In Kassia St Clair’s book, ‘The Secret Lives of Colour’ she asks,
‘What do you think of when you see the colour black?’ She then follows with ‘What don’t you think of when you see black?’
This pretty much sums up the many definitions attributed to black. Black is in effect the sum of all colours and is a pretty good metaphor for life which is the sum of every experience and feeling.
Here’s a little bit about what I’ve found out about the colour black from a Fijian perspective and the the role of black in fashion and art in European culture.
The Colour Black in Fiji
When I was growing up, we had pieces of Masi in our family home given as wedding presents to my Mum & Dad. I grew up with them and while familiar, I didn’t really know anything about them other than the mechanics of making them. My discovery of the meaning of the colour black in Fijian art came from a Youtube video I watched about Fiji Airlines new branding while researching the making and decorating of masi cloth.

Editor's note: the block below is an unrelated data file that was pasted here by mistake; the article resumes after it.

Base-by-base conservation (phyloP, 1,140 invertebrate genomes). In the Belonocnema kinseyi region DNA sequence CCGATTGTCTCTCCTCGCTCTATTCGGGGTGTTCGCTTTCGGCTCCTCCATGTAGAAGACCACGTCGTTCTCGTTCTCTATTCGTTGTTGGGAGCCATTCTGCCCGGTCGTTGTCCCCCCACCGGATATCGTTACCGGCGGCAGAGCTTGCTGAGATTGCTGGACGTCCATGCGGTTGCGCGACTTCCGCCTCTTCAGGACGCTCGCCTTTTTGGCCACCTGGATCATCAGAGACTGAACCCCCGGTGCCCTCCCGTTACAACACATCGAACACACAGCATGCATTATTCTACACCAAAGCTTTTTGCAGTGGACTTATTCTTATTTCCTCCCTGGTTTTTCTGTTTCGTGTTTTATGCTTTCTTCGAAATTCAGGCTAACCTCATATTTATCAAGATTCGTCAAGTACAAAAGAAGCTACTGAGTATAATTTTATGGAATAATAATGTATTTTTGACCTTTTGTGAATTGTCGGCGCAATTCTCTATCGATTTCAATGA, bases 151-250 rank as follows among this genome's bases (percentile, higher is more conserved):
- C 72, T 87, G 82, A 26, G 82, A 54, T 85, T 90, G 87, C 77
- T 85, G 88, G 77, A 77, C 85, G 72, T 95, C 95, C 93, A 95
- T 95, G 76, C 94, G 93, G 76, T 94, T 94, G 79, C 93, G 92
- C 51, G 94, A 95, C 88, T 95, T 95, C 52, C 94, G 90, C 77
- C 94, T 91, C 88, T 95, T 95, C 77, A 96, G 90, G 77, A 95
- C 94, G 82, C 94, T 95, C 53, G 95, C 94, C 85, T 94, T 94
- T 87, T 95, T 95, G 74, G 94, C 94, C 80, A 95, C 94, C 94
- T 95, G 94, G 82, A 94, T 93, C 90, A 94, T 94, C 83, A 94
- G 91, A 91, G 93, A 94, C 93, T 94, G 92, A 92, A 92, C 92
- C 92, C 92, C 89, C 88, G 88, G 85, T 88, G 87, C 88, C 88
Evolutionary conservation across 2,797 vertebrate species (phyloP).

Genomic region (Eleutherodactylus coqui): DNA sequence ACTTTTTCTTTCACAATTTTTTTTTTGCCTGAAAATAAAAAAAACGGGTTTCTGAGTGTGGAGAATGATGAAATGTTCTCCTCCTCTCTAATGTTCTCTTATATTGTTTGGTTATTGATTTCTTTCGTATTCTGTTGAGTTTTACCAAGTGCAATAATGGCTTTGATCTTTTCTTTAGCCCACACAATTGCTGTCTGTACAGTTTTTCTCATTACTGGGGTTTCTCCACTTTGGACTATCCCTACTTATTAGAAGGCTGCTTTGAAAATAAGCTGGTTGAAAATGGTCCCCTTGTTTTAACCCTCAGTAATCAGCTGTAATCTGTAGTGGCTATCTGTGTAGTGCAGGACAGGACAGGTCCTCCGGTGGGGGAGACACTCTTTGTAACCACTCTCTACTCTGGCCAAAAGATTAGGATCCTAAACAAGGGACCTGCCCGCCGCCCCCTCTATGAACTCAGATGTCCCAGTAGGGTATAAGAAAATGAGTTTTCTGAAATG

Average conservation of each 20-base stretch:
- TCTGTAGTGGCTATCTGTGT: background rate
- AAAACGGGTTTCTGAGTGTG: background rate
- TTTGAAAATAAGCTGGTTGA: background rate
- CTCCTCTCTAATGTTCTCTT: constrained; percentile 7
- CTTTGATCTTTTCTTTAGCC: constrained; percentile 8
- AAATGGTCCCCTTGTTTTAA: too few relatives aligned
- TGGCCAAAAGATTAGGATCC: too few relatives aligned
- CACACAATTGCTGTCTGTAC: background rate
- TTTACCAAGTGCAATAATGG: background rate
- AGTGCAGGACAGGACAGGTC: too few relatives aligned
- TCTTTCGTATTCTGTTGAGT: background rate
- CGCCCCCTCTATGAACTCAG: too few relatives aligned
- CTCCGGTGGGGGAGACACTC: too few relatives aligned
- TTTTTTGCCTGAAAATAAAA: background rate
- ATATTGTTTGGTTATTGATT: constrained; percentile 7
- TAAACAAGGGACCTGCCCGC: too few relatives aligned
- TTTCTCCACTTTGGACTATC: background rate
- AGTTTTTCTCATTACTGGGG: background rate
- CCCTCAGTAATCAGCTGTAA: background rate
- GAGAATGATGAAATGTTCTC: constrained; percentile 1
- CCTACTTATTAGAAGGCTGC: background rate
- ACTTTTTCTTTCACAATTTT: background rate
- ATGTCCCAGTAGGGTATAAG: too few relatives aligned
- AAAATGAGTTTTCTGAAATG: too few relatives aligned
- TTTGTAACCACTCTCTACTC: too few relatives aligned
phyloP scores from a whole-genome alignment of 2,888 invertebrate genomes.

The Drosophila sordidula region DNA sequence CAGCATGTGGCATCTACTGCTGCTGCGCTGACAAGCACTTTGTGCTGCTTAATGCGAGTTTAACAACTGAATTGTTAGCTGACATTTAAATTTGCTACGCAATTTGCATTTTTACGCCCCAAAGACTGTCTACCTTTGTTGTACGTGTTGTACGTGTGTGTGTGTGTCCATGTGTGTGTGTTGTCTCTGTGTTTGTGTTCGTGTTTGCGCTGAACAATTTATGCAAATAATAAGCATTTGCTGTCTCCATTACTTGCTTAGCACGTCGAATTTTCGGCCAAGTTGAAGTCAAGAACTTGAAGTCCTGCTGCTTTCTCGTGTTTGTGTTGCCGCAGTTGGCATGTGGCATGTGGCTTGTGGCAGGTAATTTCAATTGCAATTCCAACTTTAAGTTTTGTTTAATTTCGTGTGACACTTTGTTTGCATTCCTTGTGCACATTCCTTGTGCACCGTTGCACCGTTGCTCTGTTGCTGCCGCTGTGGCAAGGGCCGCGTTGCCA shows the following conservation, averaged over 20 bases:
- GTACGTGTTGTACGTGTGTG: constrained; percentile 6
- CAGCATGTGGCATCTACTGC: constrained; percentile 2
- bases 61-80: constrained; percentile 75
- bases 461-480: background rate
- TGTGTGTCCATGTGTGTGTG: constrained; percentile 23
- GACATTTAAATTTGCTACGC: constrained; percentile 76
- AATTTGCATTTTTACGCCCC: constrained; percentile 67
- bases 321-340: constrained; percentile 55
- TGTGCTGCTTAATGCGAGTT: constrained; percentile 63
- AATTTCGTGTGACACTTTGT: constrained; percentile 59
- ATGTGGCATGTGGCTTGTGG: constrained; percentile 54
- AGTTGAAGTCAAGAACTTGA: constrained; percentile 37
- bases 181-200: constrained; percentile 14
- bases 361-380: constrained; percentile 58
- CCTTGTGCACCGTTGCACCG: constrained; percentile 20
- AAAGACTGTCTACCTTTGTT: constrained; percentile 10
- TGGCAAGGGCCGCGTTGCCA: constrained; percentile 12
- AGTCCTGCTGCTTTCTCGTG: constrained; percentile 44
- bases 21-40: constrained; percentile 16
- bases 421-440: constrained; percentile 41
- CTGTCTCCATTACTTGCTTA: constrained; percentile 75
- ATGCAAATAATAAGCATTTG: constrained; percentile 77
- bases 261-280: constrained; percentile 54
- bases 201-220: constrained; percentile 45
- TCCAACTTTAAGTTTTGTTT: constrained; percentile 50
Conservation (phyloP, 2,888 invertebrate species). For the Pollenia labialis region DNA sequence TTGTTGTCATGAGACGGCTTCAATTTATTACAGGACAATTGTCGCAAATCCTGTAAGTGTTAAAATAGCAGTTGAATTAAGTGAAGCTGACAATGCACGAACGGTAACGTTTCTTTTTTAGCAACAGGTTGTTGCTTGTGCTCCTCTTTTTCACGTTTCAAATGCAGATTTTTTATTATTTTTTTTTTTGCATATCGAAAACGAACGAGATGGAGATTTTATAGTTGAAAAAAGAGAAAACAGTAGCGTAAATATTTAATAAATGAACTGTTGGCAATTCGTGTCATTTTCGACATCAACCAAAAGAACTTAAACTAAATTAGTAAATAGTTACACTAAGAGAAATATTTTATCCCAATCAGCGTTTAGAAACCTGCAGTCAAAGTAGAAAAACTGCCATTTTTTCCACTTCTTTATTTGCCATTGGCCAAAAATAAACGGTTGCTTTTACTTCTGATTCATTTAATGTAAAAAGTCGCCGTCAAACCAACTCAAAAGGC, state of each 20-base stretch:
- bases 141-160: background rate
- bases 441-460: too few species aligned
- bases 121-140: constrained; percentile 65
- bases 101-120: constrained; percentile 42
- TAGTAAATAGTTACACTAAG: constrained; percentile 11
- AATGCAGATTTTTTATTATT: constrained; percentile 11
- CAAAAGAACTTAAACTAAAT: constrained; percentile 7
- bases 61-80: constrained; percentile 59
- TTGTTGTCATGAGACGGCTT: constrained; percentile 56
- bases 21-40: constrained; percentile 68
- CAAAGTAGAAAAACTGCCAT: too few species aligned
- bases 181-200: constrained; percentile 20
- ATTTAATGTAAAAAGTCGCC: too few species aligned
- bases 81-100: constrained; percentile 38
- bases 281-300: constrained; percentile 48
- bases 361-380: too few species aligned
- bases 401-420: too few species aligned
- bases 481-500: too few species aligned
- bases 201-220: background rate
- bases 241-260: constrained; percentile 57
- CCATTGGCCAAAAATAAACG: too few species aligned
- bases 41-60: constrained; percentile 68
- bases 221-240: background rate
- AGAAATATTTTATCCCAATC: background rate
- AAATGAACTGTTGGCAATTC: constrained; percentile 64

Masi is the Fijian name for the traditional textile also known as bark cloth or tapa. Found throughout the South Pacific each nation has their own distinctive decorative symbols used for decoration.
This large piece, 3.31 x 4.44 metres of Masi was made mid to late nineteenth century in Matuku or Moala, eastern Fiji.
This is a beautiful intricate piece despite it's size which was in the Oceania Exhibition at the Royal Academy in 2018.
The strong fibres of the mulberry plant are beaten until the fibres merge and a lightweight cloth is formed. The fabric is strong and its flat surface makes it easy to decorate. Symbols arranged following a pattern from a number of stencils and colour is from paints made from natural materials and by-products like soot.
The making of Masi is a community effort and is still traditionally made throughout Fiji.
Men will usually bring back the mulberry plants from the fields where it grows amongst the taro or other crops.